Mary Cassatt’s Greater Journey

In The Greater Journey (Simon & Schuster), McCullough turns his storytelling gifts to the many Americans who came to Paris between 1830 and 1900. As McCullough says, “Not all pioneers went west.”

Among these pioneers were young men and women who would come to study art in Paris, including George P. Healy, John Singer Sargent, Mary Cassatt and Augustus St. Gaudens.

First Mary Cassatt. Because I love her story.

Cassatt was from a proper and prosperous Pennsylvania family who could afford to travel through Europe. After studying art in Philadelphia, she told her father that she wanted to study art abroad. He tried to discourage her (“I’d almost rather see you dead than become an artist!”) but he gave in like dads are known to do.

Cassatt would travel and study through Europe in the 1860s and early 70s, from Italy to Spain to France, studying under such French masters as Jean-Léon Gérome, Charles Chaplin and Thomas Couture. She would succeed in having her first painting accepted to the Paris Salon in 1868. According to McCullough:

For Mary her time in France had determined she would be a professional, not merely “a woman who paints,” as was the expression. Commenting in a letter on just such an acquaintance, she was scathing: “She is only an amateur and you must know we professionals despise amateurs. . . .”

Cassatt would decide to live in Paris in 1874, and thereafter make France her home for the rest of her life. Mary and her older sister Lydia moved into a small apartment on rue de Laval (now Victor Massé). It was a street known for artist’s homes and studios. Cassatt would become close friends with Degas (who lived and worked on rue Victor Massé for many years), discovering his pastels in a gallery window on nearby boulevard Haussman.

In 1878, Cassatt’s parents decided to come live in Paris, and together they moved to a larger apartment at 13 avenue Trudaine, in the respectable streets at the foot of Montmartre. There, Cassatt could be close enough to walk to her and her friends’ art studios, but yet  far enough away to be proper. They had a beautiful view of Sacré Couer from their fifth floor apartment.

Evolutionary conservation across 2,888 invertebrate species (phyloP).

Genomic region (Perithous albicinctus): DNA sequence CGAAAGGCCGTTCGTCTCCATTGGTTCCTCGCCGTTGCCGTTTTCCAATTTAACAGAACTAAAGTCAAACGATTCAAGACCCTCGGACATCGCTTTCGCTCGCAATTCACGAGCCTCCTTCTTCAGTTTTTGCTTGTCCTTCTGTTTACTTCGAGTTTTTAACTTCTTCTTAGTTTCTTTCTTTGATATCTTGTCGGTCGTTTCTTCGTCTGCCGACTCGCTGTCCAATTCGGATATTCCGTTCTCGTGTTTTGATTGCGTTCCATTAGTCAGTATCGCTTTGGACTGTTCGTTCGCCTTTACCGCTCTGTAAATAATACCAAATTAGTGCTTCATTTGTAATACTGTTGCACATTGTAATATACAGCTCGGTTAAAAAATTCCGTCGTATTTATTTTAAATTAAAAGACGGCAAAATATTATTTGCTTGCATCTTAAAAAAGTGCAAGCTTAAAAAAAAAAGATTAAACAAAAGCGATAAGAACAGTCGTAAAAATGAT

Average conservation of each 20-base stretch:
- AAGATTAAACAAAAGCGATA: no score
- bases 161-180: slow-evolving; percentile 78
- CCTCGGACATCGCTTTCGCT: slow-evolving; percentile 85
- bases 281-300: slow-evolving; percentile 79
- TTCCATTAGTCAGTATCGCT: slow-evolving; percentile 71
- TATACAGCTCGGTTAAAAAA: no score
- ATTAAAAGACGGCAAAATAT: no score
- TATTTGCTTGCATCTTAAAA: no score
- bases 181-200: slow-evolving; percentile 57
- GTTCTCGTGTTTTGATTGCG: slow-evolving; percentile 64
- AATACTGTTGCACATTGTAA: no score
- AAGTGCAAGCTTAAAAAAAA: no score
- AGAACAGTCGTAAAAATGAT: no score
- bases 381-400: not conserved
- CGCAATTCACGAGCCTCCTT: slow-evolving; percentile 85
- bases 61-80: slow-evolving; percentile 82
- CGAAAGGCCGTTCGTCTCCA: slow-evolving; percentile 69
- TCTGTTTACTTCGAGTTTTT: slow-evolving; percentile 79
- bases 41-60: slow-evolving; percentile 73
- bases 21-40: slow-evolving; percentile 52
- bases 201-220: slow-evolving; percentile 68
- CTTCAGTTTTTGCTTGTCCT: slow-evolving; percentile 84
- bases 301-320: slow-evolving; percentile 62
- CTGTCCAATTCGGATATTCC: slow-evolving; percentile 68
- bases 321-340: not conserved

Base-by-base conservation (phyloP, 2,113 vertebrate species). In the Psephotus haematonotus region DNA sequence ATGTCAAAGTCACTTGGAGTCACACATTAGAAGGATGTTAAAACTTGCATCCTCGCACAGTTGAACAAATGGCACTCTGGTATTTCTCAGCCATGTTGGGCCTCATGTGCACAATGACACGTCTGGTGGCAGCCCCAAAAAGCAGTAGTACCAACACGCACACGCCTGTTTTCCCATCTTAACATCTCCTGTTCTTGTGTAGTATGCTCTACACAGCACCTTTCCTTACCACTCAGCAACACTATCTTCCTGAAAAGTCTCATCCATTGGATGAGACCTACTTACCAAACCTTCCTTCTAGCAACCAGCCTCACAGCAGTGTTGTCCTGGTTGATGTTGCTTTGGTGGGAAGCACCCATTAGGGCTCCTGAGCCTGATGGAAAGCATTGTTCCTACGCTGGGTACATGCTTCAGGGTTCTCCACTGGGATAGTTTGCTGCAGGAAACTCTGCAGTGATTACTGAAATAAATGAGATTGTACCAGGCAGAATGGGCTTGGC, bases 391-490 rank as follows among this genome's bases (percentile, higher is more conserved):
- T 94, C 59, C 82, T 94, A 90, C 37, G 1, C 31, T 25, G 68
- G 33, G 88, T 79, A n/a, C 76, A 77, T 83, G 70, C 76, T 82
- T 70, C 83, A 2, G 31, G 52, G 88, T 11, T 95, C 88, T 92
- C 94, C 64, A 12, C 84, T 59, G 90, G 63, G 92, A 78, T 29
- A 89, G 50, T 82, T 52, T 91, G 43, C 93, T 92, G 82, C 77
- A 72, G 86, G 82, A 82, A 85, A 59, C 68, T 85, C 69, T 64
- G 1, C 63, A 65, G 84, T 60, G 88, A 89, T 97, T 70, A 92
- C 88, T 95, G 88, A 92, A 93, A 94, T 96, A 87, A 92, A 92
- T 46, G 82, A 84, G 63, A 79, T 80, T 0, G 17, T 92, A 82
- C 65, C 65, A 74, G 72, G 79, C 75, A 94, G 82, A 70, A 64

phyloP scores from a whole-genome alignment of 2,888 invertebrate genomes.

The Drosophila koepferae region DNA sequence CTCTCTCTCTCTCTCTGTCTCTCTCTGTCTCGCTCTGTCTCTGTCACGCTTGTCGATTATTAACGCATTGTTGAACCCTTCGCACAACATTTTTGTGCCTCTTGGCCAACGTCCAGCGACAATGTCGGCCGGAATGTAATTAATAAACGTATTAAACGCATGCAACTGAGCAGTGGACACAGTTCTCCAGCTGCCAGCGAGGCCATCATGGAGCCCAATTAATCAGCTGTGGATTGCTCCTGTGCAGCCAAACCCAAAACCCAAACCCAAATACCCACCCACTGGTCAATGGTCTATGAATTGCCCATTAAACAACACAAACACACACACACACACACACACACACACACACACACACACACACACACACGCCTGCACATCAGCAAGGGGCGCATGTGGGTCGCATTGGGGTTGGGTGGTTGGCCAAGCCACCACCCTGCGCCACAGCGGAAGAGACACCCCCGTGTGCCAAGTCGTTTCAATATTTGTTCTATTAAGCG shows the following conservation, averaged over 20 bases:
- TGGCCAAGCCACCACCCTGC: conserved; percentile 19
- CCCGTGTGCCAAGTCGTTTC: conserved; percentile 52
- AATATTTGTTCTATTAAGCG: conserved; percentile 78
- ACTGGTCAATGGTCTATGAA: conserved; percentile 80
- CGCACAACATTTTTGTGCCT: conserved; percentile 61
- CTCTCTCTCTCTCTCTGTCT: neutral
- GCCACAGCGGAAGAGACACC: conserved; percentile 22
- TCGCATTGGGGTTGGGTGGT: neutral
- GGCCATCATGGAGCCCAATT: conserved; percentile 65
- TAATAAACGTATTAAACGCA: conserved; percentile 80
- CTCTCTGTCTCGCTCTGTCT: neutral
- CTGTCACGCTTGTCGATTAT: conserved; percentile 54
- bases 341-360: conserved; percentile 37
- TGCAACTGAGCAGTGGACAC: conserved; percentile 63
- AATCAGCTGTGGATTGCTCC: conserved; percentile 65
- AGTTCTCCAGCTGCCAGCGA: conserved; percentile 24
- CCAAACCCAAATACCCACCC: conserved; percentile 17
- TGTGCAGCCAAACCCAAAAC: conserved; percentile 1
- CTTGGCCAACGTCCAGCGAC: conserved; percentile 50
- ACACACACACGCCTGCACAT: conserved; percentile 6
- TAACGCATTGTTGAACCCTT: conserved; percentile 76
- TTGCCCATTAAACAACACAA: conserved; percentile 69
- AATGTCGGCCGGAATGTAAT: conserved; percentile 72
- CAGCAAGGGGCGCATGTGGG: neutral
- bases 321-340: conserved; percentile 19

13 avenue Trudaine, home of Mary Cassatt and family from 1878-1884. (Funny anecdote: the day I tracked down this address, I was excited to notice a film crew on the street in front of the former Cassatt home, and I thought, “How exciting! They’re filming a movie about Cassatt!” No, they were filming next door. Nothing to do with Cassatt. I obviously live in a bubble of art history and assume the rest of the world does too.)

The view of Sacré Couer from the park across the street from Cassatt’s avenue Trudaine apartment.

At about this same time, Degas invited Cassatt to join the Impressionists, the first and only American in the group, and only the second woman (besides Berthe Morisot). Cassatt would join in their Fourth Impressionist Exhibit in 1879. It was a good fit for Cassatt, who despite her thoroughly conventional background, had an independent and blunt personality. She was not well suited for the politics and brown-nosing required to fit in the Paris art establishment:

Finally I could work with absolute independence without concern for the eventual opinion of the jury. . . . I detested conventional art and I began to live.